• Fully funded training from Skills for Care contact 01376 573999 today

  • Fully funded training from Skills for Care contact 01376 573999 today

  • Fully funded training from Skills for Care contact 01376 573999 today

  • Fully funded training from Skills for Care contact 01376 573999 today

  • Fully funded training from Skills for Care contact 01376 573999 today

Manx Hospice trials app for dementia patients to improve wellbeing

The Isle of Man's hospice is trialling an app aiming to improve the wellbeing of patients with dementia by helping them to reminisce.

It is the brainchild of friends Bruce Elliott and Peter Quayle who came up with idea when talking about their elderly parents. 

The games are on a variety of subjects, from places around the world to food, aiming to "trigger positive memories". 

Thirty volunteers will trial the app, using it once a week for six months.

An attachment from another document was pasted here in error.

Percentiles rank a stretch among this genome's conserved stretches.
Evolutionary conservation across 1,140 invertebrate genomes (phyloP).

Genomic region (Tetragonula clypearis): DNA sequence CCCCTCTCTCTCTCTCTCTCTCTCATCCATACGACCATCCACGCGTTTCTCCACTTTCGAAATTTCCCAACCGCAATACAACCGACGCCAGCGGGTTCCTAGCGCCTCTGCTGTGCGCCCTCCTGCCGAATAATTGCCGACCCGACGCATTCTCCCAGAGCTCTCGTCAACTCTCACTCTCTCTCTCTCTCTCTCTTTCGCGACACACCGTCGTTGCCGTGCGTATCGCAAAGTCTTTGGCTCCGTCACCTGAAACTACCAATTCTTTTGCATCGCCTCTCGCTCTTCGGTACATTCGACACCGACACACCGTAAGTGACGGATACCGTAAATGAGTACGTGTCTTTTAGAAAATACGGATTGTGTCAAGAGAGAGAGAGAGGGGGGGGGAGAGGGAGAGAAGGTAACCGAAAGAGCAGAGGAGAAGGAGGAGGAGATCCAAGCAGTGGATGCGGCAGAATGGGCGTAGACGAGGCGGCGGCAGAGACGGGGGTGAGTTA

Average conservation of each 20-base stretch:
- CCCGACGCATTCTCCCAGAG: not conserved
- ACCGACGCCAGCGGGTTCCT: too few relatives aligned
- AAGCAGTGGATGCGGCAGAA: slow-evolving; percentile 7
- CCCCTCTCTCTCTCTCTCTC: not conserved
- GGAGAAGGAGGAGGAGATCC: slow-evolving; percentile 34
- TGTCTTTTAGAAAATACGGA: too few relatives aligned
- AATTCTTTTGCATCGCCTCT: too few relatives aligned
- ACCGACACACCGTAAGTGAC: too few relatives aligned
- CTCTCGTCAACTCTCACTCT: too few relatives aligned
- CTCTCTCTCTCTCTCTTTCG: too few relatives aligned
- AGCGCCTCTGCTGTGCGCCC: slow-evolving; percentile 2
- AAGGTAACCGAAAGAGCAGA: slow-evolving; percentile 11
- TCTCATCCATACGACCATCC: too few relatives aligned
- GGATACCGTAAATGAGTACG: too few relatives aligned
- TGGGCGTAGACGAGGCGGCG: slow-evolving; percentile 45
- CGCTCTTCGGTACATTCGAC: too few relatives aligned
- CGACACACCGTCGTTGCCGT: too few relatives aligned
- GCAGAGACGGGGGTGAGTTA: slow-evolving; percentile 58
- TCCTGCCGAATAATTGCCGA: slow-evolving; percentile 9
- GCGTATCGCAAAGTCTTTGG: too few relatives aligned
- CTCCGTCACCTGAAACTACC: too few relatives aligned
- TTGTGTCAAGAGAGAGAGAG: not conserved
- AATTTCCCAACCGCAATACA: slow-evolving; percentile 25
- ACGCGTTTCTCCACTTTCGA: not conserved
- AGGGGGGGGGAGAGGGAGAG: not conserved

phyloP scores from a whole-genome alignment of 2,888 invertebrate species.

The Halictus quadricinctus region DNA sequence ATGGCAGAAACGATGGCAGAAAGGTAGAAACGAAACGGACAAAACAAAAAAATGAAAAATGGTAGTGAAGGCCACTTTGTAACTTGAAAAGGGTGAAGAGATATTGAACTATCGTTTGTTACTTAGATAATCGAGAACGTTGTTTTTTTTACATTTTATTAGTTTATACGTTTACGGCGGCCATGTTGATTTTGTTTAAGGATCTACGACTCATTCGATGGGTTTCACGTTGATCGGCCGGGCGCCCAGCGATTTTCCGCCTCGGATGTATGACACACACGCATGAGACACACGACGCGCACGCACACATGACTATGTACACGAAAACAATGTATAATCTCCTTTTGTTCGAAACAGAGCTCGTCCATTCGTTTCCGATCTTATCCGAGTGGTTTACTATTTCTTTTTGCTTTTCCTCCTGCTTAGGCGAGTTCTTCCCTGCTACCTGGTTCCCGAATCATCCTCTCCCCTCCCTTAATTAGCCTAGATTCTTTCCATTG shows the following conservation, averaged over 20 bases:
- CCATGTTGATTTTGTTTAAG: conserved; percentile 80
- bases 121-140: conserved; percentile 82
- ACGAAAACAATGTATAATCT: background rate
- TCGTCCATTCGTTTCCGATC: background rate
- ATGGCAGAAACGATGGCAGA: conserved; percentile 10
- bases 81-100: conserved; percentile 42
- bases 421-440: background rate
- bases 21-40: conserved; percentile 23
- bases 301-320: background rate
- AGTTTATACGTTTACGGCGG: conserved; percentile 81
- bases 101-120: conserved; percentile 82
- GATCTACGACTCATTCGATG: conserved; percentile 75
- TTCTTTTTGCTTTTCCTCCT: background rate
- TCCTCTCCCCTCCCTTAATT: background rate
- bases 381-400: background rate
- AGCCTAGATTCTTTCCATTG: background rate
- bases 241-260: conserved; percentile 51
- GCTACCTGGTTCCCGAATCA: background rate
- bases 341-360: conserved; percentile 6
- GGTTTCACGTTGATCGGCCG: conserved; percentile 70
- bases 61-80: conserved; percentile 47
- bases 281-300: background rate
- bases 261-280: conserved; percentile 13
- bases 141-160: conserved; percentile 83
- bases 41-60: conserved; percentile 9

Mr Quayle said the aim was to build an app that people like his mum, who has dementia, could use to "help to reconnect with the family, to enjoy family photos... and start conversations".

Hospice Isle of Man chief executive Anne Mills said the app could prove to be "a game changer for improving the quality of life and communication between patients and their families".

The trial was a way of providing a "recognisable, robust study to back up and provide evidence" about the technology, she said.

She said, as people with dementia moved towards end of life, communication could be "hard in itself".

"If you've actually put forward a tool that enables and levers change for social interactions, then I think that's got to improve quality of life," she added.

Mr Elliott said the free Memory Lane Games app had been downloaded 45,000 times since its launch in 2020 and the games were being played in a hundred countries around the world. 

"It's just very simple, fun, quiz-style games... but it's about the conversations, it's not about the games themselves," he said.

"Our most popular games are Finish the Lyrics from 1950s, 1960s, those kind of games, so referencing music is such a powerful, emotive activity."

 
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